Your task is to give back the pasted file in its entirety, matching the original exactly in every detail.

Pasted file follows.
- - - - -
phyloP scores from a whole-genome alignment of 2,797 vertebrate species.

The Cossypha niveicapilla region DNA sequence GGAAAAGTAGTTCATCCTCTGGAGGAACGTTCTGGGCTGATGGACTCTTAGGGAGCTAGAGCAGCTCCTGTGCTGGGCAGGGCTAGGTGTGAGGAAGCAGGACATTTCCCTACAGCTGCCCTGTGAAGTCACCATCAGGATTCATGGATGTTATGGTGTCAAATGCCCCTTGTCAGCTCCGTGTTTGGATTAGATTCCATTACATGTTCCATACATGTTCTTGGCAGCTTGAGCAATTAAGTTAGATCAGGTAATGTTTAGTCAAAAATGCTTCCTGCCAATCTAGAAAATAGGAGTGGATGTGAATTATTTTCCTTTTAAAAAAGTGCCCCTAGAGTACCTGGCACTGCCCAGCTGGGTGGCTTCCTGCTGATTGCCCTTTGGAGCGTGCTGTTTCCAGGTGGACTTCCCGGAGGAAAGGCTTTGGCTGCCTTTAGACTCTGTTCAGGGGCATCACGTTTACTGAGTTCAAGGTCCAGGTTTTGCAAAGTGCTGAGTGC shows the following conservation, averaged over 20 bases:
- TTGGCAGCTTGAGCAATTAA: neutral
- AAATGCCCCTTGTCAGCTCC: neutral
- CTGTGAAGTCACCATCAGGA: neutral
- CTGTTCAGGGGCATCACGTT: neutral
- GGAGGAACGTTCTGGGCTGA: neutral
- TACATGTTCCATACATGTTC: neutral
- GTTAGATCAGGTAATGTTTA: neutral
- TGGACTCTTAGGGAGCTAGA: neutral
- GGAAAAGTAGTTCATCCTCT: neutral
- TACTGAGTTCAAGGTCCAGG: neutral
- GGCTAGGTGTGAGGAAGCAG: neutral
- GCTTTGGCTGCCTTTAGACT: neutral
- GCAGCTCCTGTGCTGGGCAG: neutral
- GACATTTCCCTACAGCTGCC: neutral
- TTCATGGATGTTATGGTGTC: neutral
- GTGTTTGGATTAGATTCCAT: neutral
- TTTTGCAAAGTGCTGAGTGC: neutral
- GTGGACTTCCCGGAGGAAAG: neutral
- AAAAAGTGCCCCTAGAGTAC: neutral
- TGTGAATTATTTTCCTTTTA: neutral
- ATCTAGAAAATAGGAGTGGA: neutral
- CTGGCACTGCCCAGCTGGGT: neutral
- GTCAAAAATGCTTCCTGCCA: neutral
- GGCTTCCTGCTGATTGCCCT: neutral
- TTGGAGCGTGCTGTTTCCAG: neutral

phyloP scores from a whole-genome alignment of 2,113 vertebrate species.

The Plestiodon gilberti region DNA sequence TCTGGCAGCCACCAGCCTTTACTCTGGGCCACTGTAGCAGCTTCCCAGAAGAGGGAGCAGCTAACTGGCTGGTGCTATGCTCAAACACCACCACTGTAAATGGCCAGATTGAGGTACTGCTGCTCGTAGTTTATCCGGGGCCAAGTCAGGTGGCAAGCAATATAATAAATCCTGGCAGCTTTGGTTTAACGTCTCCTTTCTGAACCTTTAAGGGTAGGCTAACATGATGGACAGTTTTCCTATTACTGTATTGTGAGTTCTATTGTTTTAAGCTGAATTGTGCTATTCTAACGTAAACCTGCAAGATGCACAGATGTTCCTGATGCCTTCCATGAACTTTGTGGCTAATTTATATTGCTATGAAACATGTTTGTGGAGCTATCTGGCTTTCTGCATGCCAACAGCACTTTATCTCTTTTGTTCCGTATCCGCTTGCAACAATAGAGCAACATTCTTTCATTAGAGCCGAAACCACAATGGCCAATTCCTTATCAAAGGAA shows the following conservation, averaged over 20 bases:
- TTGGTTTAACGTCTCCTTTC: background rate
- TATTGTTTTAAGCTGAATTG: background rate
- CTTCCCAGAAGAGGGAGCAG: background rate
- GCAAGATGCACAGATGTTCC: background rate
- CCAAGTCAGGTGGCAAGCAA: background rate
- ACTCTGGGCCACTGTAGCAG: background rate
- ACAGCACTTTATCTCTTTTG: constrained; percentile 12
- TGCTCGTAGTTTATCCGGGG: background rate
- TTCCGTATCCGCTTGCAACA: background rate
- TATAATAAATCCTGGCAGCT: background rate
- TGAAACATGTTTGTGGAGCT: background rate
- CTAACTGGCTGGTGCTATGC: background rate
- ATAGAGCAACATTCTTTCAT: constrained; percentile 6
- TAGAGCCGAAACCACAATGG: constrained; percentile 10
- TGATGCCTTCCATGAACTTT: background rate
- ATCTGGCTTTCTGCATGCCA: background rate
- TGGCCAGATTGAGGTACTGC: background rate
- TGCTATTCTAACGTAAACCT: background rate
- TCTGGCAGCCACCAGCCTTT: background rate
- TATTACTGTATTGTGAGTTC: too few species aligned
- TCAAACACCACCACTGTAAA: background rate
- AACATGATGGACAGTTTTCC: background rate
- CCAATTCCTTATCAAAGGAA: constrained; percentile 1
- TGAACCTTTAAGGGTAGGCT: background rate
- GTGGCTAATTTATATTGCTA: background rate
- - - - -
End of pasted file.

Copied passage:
phyloP scores from a whole-genome alignment of 2,797 vertebrate species.

The Cossypha niveicapilla region DNA sequence GGAAAAGTAGTTCATCCTCTGGAGGAACGTTCTGGGCTGATGGACTCTTAGGGAGCTAGAGCAGCTCCTGTGCTGGGCAGGGCTAGGTGTGAGGAAGCAGGACATTTCCCTACAGCTGCCCTGTGAAGTCACCATCAGGATTCATGGATGTTATGGTGTCAAATGCCCCTTGTCAGCTCCGTGTTTGGATTAGATTCCATTACATGTTCCATACATGTTCTTGGCAGCTTGAGCAATTAAGTTAGATCAGGTAATGTTTAGTCAAAAATGCTTCCTGCCAATCTAGAAAATAGGAGTGGATGTGAATTATTTTCCTTTTAAAAAAGTGCCCCTAGAGTACCTGGCACTGCCCAGCTGGGTGGCTTCCTGCTGATTGCCCTTTGGAGCGTGCTGTTTCCAGGTGGACTTCCCGGAGGAAAGGCTTTGGCTGCCTTTAGACTCTGTTCAGGGGCATCACGTTTACTGAGTTCAAGGTCCAGGTTTTGCAAAGTGCTGAGTGC shows the following conservation, averaged over 20 bases:
- TTGGCAGCTTGAGCAATTAA: neutral
- AAATGCCCCTTGTCAGCTCC: neutral
- CTGTGAAGTCACCATCAGGA: neutral
- CTGTTCAGGGGCATCACGTT: neutral
- GGAGGAACGTTCTGGGCTGA: neutral
- TACATGTTCCATACATGTTC: neutral
- GTTAGATCAGGTAATGTTTA: neutral
- TGGACTCTTAGGGAGCTAGA: neutral
- GGAAAAGTAGTTCATCCTCT: neutral
- TACTGAGTTCAAGGTCCAGG: neutral
- GGCTAGGTGTGAGGAAGCAG: neutral
- GCTTTGGCTGCCTTTAGACT: neutral
- GCAGCTCCTGTGCTGGGCAG: neutral
- GACATTTCCCTACAGCTGCC: neutral
- TTCATGGATGTTATGGTGTC: neutral
- GTGTTTGGATTAGATTCCAT: neutral
- TTTTGCAAAGTGCTGAGTGC: neutral
- GTGGACTTCCCGGAGGAAAG: neutral
- AAAAAGTGCCCCTAGAGTAC: neutral
- TGTGAATTATTTTCCTTTTA: neutral
- ATCTAGAAAATAGGAGTGGA: neutral
- CTGGCACTGCCCAGCTGGGT: neutral
- GTCAAAAATGCTTCCTGCCA: neutral
- GGCTTCCTGCTGATTGCCCT: neutral
- TTGGAGCGTGCTGTTTCCAG: neutral

phyloP scores from a whole-genome alignment of 2,113 vertebrate species.

The Plestiodon gilberti region DNA sequence TCTGGCAGCCACCAGCCTTTACTCTGGGCCACTGTAGCAGCTTCCCAGAAGAGGGAGCAGCTAACTGGCTGGTGCTATGCTCAAACACCACCACTGTAAATGGCCAGATTGAGGTACTGCTGCTCGTAGTTTATCCGGGGCCAAGTCAGGTGGCAAGCAATATAATAAATCCTGGCAGCTTTGGTTTAACGTCTCCTTTCTGAACCTTTAAGGGTAGGCTAACATGATGGACAGTTTTCCTATTACTGTATTGTGAGTTCTATTGTTTTAAGCTGAATTGTGCTATTCTAACGTAAACCTGCAAGATGCACAGATGTTCCTGATGCCTTCCATGAACTTTGTGGCTAATTTATATTGCTATGAAACATGTTTGTGGAGCTATCTGGCTTTCTGCATGCCAACAGCACTTTATCTCTTTTGTTCCGTATCCGCTTGCAACAATAGAGCAACATTCTTTCATTAGAGCCGAAACCACAATGGCCAATTCCTTATCAAAGGAA shows the following conservation, averaged over 20 bases:
- TTGGTTTAACGTCTCCTTTC: background rate
- TATTGTTTTAAGCTGAATTG: background rate
- CTTCCCAGAAGAGGGAGCAG: background rate
- GCAAGATGCACAGATGTTCC: background rate
- CCAAGTCAGGTGGCAAGCAA: background rate
- ACTCTGGGCCACTGTAGCAG: background rate
- ACAGCACTTTATCTCTTTTG: constrained; percentile 12
- TGCTCGTAGTTTATCCGGGG: background rate
- TTCCGTATCCGCTTGCAACA: background rate
- TATAATAAATCCTGGCAGCT: background rate
- TGAAACATGTTTGTGGAGCT: background rate
- CTAACTGGCTGGTGCTATGC: background rate
- ATAGAGCAACATTCTTTCAT: constrained; percentile 6
- TAGAGCCGAAACCACAATGG: constrained; percentile 10
- TGATGCCTTCCATGAACTTT: background rate
- ATCTGGCTTTCTGCATGCCA: background rate
- TGGCCAGATTGAGGTACTGC: background rate
- TGCTATTCTAACGTAAACCT: background rate
- TCTGGCAGCCACCAGCCTTT: background rate
- TATTACTGTATTGTGAGTTC: too few species aligned
- TCAAACACCACCACTGTAAA: background rate
- AACATGATGGACAGTTTTCC: background rate
- CCAATTCCTTATCAAAGGAA: constrained; percentile 1
- TGAACCTTTAAGGGTAGGCT: background rate
- GTGGCTAATTTATATTGCTA: background rate